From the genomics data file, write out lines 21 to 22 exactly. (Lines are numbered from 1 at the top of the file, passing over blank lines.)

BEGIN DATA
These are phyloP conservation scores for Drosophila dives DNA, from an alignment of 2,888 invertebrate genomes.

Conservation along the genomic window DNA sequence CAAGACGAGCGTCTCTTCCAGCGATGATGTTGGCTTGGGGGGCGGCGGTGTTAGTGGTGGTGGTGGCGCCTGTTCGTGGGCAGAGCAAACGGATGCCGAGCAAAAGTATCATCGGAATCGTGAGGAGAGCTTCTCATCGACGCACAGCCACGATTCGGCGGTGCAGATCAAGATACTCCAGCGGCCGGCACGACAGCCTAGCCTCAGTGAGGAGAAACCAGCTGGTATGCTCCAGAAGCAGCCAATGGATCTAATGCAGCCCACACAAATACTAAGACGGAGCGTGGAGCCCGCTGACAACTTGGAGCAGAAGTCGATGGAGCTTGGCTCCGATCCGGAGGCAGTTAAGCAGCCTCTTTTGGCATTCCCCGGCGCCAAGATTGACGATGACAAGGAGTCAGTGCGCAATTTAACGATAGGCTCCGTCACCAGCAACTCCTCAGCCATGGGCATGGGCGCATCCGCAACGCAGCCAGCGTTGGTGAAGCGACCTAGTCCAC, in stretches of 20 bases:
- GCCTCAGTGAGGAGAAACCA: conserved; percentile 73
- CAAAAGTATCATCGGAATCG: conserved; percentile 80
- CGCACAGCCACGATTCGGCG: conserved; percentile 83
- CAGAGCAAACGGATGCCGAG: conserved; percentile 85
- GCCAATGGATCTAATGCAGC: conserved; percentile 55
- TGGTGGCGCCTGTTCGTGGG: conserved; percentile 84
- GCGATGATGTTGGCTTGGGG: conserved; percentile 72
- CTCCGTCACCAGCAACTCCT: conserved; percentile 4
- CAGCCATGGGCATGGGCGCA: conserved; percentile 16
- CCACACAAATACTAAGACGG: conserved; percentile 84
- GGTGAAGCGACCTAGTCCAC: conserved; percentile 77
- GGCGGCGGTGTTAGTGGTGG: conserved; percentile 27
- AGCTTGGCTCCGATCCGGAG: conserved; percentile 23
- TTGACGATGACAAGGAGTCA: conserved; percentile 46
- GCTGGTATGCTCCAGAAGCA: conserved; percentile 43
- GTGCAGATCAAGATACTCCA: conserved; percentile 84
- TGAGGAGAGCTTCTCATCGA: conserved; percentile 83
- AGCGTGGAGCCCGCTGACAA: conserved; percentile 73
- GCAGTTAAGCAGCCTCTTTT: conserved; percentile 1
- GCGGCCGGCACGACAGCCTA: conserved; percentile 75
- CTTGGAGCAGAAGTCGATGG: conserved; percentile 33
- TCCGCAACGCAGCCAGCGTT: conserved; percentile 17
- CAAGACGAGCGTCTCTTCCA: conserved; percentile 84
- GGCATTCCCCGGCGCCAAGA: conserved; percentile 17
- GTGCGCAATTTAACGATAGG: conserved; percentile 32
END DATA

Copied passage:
- GCAGTTAAGCAGCCTCTTTT: conserved; percentile 1
- GCGGCCGGCACGACAGCCTA: conserved; percentile 75